The full Andre – actor Andre De Shields discusses participation in the musical The Full Monty – Interview
Is The Full Montya political play? According to showstopper Andre De Shields, the musical has vital lessons for both gay people and blacks
“Out of my mother’s womb, I knew I was going to be some kind of performer,” says Andre De Shields, who stops the show every night with his rendition of a little tune called “Big Black Man” in the mega-hit Broadway musical The Full Monty. “I was infused with the tenacity, the ambition, the sense of long suffering, the sensibilities, and the proclivity toward a monastic life, which is what it takes to last in this industry.”
De Shields’s electric performance as the misleadingly nicknamed Noah “Horse” T. Simmons–a sort of cross between James Brown-funked showbiz savvy and every wise mentor Morgan Freeman has ever played–has critics and fans anticipating a Tony nomination. It would be his second, having earned a nod in 1997 for the Duke Ellington revue Play On!
“I devilishly enjoy playing this character,” says De Shields with a glint in his eye, “because in the history of the black man in America, we’ve either been superhuman or subhuman, and all through this spectrum we’ve always had this incredible sexual prowess. This character sticks a pin in that balloon, to the absolute glee of the audience. You can feel the release in the air. And Horse says, `Thank you, Lord, for taking this burden off of me and giving it to that poor white boy.'” The “white boy” is the awesomely endowed character of Ethan, played by the cast’s other openly gay lead actor, Romain Fruge.
For De Shields, The Full Monty is political as well as entertaining. “I don’t care how many inroads feminism has made and how many civil rights we’ve been able to legislate for minorities,” he says emphatically. “This is a patriarchal society in a world run by white, Eurocentric men. What is so thrilling, not just for the largely female audiences we have but for every member of the audience, is that The Full Monty is the first time in a deliberate, concentrated art form that white men are objectified as sex objects, and it’s the women who come in and scream and cheer and squeal, `Take it off!'”
De Shields seems taller than his 5 feet 9 inches–he describes himself as a “delicious 170 pounds of lean muscle”–and he has packed a lot of life experience into his 54 years. He grew up near Baltimore, the ninth of 11 children, “with no stuff, nothing material,” he recalls. “I was happy. It wasn’t until much later in my life that I realized we were poor. I came from a different time, from a family where sacrifice was joyful.”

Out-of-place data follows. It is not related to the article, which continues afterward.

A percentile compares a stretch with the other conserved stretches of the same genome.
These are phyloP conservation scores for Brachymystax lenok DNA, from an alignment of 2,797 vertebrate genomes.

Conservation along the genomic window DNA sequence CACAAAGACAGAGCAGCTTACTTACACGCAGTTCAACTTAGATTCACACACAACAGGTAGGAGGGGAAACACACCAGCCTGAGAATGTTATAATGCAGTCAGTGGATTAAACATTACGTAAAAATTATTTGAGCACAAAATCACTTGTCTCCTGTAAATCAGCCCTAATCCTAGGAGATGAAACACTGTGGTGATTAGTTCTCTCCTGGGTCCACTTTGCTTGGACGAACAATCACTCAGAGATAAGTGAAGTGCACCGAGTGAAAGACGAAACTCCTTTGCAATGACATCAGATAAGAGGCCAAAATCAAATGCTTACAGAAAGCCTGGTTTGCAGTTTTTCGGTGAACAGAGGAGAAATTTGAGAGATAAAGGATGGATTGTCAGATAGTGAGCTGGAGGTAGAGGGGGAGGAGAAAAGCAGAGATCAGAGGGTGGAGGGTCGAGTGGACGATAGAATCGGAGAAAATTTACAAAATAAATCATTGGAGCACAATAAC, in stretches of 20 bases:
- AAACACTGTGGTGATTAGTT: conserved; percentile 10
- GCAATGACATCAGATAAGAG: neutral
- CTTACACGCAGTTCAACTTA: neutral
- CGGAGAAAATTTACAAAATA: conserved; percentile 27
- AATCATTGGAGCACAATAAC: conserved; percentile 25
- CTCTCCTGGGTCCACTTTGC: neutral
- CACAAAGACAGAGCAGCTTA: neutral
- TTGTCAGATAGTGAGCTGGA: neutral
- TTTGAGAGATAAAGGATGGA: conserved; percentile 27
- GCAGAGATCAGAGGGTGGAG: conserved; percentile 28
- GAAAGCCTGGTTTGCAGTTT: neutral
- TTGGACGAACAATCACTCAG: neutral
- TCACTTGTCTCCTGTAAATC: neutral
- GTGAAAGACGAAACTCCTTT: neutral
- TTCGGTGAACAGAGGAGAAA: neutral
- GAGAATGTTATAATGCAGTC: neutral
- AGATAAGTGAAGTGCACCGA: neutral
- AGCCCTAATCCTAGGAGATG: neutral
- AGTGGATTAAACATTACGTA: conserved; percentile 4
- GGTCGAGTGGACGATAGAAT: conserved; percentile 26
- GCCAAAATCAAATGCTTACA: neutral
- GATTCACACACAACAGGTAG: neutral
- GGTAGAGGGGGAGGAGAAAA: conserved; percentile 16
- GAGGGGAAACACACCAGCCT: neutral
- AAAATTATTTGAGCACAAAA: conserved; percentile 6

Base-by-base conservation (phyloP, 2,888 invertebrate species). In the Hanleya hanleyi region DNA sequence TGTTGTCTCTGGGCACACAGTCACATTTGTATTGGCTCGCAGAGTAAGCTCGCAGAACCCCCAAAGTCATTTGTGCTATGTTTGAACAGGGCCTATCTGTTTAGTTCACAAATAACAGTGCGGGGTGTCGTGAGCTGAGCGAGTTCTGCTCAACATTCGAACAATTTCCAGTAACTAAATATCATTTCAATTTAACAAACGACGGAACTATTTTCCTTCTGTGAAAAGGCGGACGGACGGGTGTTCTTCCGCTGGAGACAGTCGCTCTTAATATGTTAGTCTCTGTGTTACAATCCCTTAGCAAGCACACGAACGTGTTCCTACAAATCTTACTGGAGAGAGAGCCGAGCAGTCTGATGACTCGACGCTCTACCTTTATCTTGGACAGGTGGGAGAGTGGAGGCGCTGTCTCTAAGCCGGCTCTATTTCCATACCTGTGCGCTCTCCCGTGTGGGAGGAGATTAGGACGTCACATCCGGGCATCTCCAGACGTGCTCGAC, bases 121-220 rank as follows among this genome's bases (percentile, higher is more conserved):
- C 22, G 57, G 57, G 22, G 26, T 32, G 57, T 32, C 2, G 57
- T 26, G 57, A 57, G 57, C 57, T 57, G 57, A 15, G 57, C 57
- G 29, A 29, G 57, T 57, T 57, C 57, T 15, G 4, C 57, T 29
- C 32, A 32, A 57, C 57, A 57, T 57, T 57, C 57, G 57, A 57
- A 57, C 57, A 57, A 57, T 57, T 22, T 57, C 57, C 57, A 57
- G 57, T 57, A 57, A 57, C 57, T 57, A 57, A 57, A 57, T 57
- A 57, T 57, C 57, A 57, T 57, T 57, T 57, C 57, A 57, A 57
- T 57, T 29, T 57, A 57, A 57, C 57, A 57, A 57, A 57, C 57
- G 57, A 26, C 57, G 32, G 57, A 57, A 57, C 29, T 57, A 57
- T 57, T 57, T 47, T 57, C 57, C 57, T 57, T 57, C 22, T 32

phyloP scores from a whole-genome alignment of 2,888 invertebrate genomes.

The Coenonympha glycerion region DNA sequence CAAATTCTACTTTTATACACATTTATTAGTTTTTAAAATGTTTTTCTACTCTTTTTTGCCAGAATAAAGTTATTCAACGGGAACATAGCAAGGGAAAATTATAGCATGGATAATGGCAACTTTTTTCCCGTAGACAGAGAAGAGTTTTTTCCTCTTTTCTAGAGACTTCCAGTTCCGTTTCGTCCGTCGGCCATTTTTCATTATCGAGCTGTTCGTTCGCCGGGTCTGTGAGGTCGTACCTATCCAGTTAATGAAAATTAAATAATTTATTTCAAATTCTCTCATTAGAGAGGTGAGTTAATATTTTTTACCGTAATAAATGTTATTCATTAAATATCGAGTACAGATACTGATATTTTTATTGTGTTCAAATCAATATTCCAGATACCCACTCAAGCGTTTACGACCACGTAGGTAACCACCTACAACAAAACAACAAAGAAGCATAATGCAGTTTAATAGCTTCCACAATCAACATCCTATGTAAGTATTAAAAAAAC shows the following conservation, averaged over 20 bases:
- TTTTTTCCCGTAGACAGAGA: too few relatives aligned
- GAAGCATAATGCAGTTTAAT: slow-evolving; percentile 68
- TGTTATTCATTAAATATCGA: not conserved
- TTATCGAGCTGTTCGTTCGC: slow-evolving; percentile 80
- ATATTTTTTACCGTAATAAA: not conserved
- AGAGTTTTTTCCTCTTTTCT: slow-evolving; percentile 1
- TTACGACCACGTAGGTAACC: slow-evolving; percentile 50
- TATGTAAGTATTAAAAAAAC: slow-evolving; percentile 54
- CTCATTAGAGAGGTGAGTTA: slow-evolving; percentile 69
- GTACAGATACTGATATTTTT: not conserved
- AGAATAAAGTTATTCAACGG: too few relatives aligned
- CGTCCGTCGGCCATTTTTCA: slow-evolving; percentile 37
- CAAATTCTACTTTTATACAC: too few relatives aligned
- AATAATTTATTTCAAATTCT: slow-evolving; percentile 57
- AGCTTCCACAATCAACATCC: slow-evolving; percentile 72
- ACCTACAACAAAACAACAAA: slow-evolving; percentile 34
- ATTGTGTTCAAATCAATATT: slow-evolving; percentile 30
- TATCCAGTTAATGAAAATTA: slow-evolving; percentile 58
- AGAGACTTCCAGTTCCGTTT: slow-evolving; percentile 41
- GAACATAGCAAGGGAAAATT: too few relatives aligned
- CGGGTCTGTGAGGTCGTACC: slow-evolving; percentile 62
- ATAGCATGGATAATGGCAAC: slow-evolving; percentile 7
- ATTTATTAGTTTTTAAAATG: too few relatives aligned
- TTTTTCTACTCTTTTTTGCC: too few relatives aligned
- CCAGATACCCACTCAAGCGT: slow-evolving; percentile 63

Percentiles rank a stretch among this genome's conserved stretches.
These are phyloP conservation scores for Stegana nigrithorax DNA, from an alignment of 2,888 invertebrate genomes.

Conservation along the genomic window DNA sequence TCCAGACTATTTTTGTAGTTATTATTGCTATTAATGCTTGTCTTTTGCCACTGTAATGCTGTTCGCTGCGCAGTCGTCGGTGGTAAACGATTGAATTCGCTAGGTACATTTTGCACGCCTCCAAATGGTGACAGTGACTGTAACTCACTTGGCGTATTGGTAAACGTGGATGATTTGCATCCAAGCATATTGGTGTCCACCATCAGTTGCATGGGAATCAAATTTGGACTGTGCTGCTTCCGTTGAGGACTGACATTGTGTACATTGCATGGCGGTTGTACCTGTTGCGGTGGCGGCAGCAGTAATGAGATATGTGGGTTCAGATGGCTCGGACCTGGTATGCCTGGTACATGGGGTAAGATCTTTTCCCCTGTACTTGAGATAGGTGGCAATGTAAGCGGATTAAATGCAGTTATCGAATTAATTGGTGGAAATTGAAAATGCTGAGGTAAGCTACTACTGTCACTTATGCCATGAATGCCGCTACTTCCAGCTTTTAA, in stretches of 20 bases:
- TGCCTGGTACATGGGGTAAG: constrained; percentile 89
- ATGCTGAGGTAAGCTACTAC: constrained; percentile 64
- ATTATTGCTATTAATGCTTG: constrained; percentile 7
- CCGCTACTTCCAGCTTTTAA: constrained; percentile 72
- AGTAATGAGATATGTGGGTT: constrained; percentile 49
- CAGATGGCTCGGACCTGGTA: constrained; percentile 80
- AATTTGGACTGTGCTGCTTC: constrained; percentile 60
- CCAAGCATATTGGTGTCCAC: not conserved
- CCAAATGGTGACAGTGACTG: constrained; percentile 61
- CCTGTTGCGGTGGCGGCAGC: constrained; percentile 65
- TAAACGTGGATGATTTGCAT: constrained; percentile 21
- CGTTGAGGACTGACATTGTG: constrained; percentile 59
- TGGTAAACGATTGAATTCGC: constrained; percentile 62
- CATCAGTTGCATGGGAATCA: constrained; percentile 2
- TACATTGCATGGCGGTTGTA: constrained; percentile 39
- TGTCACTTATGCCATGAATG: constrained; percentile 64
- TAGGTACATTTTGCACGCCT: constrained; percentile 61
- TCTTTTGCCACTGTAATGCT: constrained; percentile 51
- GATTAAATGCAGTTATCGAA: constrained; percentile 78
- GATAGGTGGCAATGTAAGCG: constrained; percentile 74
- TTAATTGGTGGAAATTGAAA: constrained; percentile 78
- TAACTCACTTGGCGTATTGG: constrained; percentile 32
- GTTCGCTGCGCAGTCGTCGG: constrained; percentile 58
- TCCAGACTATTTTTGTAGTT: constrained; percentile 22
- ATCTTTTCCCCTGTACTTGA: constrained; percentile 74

Although best known for his musical roles–including the title character in The Wiz (1975) and a lead in the original Broadway cast of Ain’t Misbehavin’ (1978)–De Shields has also played leading roles in Death of a Salesman and Waiting for Godot. These days he also brings his intense, thoughtful presence to New York University’s Gallatin School of Individualized Study, where he’s an adjunct professor. “I am one of the students,” he says of his university teaching. “We are on this journey together, and we enlighten one another.”
The success of The Full Monty has led De Shields to reread Ralph Ellison’s classic novel Invisible Man, he says, because “with all the attention the show is getting and I’m getting, I mustn’t forget I’m still a stranger in a strange land. I’m not bitter, and I’m not feeling sorry for myself. I know that it’s a game, and I know how to play the game.”
The game of the celebrity interview De Shields is also hip to. A question about his experience as a black gay man evokes a careful, deliberate response: “I don’t know if I have time for all this. I’m a black man. We’ve just hit the 21st century. It’s still not cool to be gay and black on a social level. Do I have sex with men? Yes. And I love it. Gay is a political construct, meant for white males who can, when they choose to, assimilate into that patriarchy. In my life, I know that even in the gay community, I’m still a nigger.”
De Shields is equally outspoken on the subject of the black community. With his own enthusiasms diverse enough to include the music of Chaka Khan and Nina Simone and the writings of theologian Thomas Merton, De Shields resents what he calls “cultural illiteracy on the part of a nation of African-Americans,” including a failure to support Broadway theater. “We shuffled our way off of the plantation,” he says. “And the Andre De Shieldses of the world are refining or honing that shuffle into a very noble art, which needs to be recognized by our own kin. Why doesn’t Oprah Winfrey produce in the theater?”
While that’s waiting to happen, Andre’s doing his job.
Longtime HIV activist Velez has written many CD liner notes.
For The Advocates past coverage of The Full Monty and links to related Web sites, go to www.advocate.com
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